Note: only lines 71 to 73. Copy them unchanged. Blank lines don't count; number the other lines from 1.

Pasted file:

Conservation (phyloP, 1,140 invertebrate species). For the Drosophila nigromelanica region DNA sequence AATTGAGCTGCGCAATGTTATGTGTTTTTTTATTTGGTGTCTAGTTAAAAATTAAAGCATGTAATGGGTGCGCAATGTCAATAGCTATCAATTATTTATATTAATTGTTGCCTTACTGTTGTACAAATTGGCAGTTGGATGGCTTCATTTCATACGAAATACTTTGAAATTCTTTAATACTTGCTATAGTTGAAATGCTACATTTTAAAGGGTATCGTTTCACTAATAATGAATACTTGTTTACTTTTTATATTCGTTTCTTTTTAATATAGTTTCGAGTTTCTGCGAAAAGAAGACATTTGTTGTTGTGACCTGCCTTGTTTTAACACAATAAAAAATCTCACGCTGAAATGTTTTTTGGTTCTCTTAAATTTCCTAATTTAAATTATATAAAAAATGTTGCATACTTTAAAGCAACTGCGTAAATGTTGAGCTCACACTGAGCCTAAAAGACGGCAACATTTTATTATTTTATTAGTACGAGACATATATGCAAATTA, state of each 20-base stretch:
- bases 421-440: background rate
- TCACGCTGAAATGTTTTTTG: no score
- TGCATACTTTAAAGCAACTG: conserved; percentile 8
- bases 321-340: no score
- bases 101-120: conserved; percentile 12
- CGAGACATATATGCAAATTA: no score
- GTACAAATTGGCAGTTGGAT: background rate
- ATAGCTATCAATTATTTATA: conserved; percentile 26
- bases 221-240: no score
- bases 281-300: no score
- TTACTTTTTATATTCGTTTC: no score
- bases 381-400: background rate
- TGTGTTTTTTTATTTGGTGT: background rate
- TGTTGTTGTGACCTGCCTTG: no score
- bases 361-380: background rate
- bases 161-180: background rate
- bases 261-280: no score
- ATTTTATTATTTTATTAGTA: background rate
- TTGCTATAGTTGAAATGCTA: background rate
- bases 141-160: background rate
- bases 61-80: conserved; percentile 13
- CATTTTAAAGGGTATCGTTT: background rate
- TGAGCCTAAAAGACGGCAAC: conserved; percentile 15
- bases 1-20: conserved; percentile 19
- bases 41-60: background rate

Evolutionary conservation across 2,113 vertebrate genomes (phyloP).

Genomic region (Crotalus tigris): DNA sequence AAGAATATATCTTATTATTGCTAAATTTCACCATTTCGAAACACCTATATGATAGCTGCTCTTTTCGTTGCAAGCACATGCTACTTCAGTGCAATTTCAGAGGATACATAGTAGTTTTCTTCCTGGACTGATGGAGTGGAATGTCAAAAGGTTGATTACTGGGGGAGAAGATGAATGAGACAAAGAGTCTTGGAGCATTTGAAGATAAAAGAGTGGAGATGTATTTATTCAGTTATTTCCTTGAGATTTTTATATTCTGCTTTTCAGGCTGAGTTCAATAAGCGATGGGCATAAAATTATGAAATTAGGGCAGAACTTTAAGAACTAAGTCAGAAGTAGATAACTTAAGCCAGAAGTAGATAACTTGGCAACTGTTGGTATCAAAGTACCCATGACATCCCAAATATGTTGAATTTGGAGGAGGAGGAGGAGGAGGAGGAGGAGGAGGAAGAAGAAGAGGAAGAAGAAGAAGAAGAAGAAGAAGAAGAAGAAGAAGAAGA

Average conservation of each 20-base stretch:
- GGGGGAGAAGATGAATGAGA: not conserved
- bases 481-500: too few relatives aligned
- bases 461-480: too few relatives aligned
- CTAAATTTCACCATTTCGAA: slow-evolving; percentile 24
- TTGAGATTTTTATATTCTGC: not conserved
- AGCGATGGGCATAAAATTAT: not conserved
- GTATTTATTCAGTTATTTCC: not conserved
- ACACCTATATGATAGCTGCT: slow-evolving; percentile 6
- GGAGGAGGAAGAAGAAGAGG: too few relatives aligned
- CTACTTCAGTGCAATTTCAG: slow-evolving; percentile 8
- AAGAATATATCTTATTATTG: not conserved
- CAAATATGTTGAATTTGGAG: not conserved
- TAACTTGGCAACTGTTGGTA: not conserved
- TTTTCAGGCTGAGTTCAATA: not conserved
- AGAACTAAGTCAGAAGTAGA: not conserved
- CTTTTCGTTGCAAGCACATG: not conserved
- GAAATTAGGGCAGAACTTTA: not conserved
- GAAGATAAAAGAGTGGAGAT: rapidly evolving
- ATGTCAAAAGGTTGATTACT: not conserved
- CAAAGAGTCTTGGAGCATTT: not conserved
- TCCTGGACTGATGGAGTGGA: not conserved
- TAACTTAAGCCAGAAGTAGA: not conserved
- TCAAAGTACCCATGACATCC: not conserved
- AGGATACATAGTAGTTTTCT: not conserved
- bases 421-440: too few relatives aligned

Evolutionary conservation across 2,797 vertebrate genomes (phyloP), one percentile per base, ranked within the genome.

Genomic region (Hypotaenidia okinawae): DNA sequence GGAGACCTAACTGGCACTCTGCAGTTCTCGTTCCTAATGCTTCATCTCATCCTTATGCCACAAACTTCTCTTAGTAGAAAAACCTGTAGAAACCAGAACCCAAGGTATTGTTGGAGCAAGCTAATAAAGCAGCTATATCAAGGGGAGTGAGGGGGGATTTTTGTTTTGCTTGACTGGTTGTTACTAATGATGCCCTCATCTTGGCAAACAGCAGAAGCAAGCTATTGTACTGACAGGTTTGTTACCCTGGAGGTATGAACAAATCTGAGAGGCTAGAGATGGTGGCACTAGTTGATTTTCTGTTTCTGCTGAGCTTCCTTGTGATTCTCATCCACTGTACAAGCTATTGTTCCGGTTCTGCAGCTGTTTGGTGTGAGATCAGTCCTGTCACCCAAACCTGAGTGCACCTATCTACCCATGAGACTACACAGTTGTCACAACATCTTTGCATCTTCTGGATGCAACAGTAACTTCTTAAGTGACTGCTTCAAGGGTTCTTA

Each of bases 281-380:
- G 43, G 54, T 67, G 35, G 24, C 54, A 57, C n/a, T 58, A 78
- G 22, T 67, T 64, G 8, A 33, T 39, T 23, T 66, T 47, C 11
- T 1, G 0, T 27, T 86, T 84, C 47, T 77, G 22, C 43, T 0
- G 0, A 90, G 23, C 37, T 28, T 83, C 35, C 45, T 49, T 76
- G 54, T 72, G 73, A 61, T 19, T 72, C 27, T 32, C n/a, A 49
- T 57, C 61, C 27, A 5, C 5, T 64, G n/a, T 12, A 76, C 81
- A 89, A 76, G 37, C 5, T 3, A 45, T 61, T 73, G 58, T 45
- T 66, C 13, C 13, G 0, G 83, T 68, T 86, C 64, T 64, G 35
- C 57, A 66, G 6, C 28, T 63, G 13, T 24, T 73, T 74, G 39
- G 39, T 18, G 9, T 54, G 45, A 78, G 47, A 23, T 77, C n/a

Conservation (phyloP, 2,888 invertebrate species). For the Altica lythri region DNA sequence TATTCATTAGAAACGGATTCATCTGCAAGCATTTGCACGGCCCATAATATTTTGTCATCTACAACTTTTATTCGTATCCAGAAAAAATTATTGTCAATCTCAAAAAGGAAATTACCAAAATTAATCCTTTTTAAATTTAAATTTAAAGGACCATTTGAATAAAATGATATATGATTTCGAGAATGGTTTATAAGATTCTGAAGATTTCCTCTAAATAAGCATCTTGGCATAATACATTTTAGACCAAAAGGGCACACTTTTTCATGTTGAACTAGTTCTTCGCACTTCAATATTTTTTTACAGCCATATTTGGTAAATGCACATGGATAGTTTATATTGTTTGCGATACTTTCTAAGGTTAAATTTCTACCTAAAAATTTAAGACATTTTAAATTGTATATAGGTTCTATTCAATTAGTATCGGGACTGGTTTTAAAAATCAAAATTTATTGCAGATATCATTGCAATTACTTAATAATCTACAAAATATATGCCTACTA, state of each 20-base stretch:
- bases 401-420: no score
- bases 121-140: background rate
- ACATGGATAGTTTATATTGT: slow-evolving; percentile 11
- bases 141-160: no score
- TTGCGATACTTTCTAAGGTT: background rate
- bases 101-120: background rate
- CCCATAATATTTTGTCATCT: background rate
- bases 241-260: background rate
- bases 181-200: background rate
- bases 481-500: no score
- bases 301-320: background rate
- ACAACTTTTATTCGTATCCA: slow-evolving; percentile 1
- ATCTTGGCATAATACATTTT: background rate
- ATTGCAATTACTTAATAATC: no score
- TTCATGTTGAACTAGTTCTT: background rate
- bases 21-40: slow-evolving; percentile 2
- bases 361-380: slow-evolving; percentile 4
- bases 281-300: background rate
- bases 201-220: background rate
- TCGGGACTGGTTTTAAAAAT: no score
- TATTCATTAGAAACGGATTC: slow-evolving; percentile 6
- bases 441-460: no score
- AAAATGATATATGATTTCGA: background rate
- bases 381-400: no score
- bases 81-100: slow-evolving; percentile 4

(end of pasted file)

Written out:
- ACATGGATAGTTTATATTGT: slow-evolving; percentile 11
- bases 141-160: no score
- TTGCGATACTTTCTAAGGTT: background rate